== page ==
HANNIBAL has become recognized as something of a classic. As with the ‘dinner scene’ in particular, it denotes a particular style in which the horror element is more conceptual than actual. Since this film was first classified in 2001, it has received wide recognition and acceptance.
We believe the film was appropriately classified MA and in full compliance with the Code. It was broadcast very late at night and into the early morning, and had warnings as to its content. It is intended that people use this information to make decisions about what to watch themselves, as well as those under their care.To: Complainant
From: Channel Seven
Unhappy with Channel Seven’s response, the complainant then wrote the Australian Communications and Media Authority (ACMA). They continued to claim that the film was R-rated, when in fact it had been dropped to MA15+ in July 2009.
January 9, 2017
In early December 2016, I emailed the Seven Network (via Free TV Australia) to raise concern about the 2001 film HANNIBAL that was broadcast on their multi-channel “7Flix” on the 2nd of December 2016 at 11:05pm.
The film was classified R18+ (following a review) by the Australian Classification Review Board in 2001. I believe the Seven Network did not edit (or as I have since discovered in their reply) sufficiently edit the film, to accommodate it in a lower classification suitable for free-to-air television, due to the “high impact violence” (some of which was gratuitous or over-the-top and prolonged in a realistic manner) the film contained, therefore breaching the code.
The two particular scenes I had serious concern about, was (1) the scene where an Italian Police officer’s torso is slit open and his bowels splatter on the ground below explicitly, after being strung up by a rope from a balcony. The second (2) scene I had even more serious concern about occurred at the end of the film, where Hannibal cuts open and removes a section of a man’s skull, revealing his brain with eerie detail, cuts a piece off, fries it and then feeds it to the man. I found these scenes to be high in viewing impact, somewhat over-the-top, hard to watch, prolonged (especially the latter scene) and rather realistic, as well as filming effects used to increase the impact and in the latter scene the distressed and uncomfortable mood/tone from the protagonist Clarice. I will admit that there were elements of stylisation and surreal that slightly decreased the impact, but minimally.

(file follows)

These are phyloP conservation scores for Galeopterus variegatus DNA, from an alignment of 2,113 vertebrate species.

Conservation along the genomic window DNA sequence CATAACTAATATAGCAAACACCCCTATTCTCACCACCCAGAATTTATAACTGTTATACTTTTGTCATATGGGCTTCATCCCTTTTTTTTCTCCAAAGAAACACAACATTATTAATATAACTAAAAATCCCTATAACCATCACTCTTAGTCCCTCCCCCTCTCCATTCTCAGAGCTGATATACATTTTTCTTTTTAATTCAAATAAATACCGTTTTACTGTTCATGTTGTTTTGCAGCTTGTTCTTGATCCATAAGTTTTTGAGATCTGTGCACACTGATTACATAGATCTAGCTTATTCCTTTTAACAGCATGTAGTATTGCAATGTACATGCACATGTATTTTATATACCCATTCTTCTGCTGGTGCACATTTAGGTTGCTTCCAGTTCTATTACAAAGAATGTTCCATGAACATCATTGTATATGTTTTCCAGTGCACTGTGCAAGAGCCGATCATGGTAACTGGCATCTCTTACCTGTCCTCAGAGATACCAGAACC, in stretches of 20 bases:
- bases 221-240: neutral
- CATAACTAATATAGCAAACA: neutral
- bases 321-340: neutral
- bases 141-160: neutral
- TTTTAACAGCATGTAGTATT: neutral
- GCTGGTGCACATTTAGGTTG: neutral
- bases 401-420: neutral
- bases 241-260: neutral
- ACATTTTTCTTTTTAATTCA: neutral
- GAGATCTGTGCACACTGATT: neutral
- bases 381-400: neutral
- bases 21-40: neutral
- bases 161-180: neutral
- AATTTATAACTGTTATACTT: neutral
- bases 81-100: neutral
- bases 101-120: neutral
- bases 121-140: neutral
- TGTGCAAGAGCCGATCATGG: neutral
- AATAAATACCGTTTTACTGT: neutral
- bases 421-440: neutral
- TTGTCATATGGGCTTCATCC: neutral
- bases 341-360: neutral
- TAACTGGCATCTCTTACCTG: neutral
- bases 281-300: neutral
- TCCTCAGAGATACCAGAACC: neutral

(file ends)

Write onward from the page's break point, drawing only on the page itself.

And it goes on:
However I was not satisfied with their explanation and reasoning of the two scenes described above, with the Seven Network defending them as “two crucial scenes in a horror classic” and cementing that by saying “the film has become accepted over the years”. They also stated they believed the two scenes mentioned were no higher than strong in impact, which I, my family and the Australian Classification Review Board strongly disagree with.
I want resolution of clear issues:
1) Streamlined and more care given for classification, in that one organisation can’t find one scene to be ‘high in impact’ and the other not to be, especially when the code states that films for broadcast must follow the Australian Classification Board’s classification and guidelines.